active characters, breaking rules, character depth, dialogue, editing advice, internal reflection, show verses tell, Transmundane Press, writing advice, writing rules
Oh my, yes, that title does make one pucker, doesn’t it?
Well, it’s not quite what you think. I’m not here to provide a long list of things you should or should not be doing. Instead, I want to talk about making characters act (do) rather than telling the reader what they didn’t do. See? Super simple.
Dialogue, or a lack thereof, is typically where I find this problem creeping up, often to indicate silence. Like so:
“I’m pregnant,” she said.
He said nothing.
Or He didn’t reply.
This is telling because if we don’t see him say anything, we know he didn’t say anything. This is a wonderful opportunity to create character and drop a detail, which I have a habit of referencing. In case you didn’t notice, it’s one of my favorite pieces of advice.
“I’m pregnant,” I said.
Blank shock widened his eyes before his brow crinkled, and the worries I’d been holding inside pinched his features in a frenzy.
I hope the difference is evident, but I want to point out how we both see the emotion on his face as well as get an internal reflection from the POV character. An active interpretation of his reaction creates more depth for them both.
Now, let me clarify. Every so-called rule has an equally valid reason to break it.
This also comes with creating an internal reaction by allowing reflection to pause between pieces of dialogue. For example:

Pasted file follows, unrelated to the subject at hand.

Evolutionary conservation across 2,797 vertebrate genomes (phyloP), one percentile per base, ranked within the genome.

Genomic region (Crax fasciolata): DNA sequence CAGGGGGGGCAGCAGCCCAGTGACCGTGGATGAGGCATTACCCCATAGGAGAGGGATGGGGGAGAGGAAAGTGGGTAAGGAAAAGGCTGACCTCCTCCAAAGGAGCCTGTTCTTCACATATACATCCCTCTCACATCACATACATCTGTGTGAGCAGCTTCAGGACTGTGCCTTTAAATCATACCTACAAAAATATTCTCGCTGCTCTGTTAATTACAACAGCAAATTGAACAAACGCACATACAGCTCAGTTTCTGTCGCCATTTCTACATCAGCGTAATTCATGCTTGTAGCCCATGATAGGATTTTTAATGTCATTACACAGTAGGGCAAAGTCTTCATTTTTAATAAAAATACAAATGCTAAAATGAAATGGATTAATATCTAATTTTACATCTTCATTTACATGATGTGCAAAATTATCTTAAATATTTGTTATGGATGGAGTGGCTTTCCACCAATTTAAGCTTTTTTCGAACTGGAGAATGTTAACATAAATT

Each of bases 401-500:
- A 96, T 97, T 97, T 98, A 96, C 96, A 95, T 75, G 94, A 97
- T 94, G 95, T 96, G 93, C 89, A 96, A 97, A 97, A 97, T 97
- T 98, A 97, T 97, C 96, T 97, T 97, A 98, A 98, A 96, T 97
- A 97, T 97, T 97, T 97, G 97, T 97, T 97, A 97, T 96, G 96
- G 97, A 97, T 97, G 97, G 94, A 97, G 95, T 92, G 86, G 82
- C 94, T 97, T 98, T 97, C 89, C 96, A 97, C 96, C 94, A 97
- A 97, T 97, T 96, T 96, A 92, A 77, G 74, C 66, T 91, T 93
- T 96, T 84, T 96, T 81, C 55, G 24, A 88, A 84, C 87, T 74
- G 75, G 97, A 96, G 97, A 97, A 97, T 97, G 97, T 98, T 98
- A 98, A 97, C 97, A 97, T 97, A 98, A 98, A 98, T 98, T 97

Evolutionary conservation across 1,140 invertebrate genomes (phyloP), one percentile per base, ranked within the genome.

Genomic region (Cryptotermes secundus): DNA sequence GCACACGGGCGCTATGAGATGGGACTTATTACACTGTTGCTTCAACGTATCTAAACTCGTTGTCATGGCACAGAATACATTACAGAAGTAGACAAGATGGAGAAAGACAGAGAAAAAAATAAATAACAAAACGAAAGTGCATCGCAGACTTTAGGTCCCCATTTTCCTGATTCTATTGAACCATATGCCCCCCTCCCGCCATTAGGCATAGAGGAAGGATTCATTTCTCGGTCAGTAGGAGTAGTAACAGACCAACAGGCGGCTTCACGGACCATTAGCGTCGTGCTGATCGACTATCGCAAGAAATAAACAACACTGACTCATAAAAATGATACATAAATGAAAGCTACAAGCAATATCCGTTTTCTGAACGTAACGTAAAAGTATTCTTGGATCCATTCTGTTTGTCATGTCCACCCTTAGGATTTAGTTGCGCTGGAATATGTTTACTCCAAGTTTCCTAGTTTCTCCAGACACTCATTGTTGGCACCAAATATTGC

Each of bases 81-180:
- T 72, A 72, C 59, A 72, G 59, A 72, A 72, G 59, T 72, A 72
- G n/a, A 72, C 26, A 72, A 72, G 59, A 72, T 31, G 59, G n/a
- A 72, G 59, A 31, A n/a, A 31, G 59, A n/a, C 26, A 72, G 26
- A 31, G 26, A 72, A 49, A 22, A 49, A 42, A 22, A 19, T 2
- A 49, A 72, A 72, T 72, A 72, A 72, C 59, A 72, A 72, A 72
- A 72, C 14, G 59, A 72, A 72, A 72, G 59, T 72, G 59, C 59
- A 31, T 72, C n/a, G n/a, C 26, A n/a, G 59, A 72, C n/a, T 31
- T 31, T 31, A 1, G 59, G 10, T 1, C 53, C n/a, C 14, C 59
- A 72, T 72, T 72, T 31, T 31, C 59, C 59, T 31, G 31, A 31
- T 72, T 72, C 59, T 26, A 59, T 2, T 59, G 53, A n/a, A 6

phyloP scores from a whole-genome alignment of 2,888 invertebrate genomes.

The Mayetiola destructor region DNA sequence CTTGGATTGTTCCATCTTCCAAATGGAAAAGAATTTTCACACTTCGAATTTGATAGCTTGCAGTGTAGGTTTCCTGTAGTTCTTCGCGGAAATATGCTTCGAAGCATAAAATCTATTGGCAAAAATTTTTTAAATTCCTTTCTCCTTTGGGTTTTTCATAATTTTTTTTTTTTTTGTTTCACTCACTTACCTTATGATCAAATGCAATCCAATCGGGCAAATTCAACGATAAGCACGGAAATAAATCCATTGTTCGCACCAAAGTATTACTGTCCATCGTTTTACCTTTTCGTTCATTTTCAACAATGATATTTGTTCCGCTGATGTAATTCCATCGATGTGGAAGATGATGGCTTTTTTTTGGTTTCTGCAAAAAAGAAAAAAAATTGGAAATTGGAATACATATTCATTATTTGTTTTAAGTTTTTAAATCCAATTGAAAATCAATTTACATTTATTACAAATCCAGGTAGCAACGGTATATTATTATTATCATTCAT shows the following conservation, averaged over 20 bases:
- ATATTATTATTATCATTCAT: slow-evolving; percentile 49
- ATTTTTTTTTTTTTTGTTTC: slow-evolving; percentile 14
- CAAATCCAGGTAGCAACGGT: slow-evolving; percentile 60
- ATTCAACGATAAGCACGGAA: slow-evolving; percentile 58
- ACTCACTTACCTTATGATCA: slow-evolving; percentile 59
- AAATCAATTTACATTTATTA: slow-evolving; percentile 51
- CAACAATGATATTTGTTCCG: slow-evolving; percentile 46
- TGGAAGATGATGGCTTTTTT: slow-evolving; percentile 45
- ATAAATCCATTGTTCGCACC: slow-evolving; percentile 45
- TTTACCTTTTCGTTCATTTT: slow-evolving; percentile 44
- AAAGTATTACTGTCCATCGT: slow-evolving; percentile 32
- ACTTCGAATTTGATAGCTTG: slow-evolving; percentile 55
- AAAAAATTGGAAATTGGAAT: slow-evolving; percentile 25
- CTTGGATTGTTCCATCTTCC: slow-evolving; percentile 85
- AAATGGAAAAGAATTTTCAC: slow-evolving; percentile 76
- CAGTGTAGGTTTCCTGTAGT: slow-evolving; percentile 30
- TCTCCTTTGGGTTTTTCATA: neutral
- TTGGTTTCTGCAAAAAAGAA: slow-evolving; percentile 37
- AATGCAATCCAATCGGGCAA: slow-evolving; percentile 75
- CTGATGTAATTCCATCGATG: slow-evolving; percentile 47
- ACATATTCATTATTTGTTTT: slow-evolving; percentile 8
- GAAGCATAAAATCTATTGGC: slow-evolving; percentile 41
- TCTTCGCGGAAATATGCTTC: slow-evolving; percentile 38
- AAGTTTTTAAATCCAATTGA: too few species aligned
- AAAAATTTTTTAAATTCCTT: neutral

“I’m pregnant,” I said.
I expected him to swear, to ask me if it was his, to call me a whore and stomp away, but he reached for my hand instead.
“Just tell me what you need from me.”
Besides the cheese, this creates expectations from the POV character and sets up the shock of reality when he actually responds.
Less commonly—although commonly enough—we see this happening in action, too.
Anthony even drew me this lovely reference picture during one of our meetings with:
I think it’d been the fourth or fifth story we’d seen this happen in that night.
And the example was something along the lines of: She didn’t spare a glance backwards, running with long, practiced strides. (Sorry if this is from your story and I butchered it).
Of course, we’d edit it down to: She ran with long, practiced strides.
If we don’t see her look back, we know she didn’t do it.
One of the others that creates a similar show/tell issue is silence. Man, this one gets a lot of authors.
They were silent. He remained silent. There was nothing but silence.
I’ve seen it in a lot of ways, and we have plenty of options to transform this into showing instead. My favorite, of course, is personification: Every second of silence sliced another layer of confidence away.
But any form of dropping in sensory details or an internal reaction will improve on this silence.
So, there’s an editing tip from the Transmundane Press style book.
Got any don’t do scenarios in your WIP? Show me your changes in the comments below.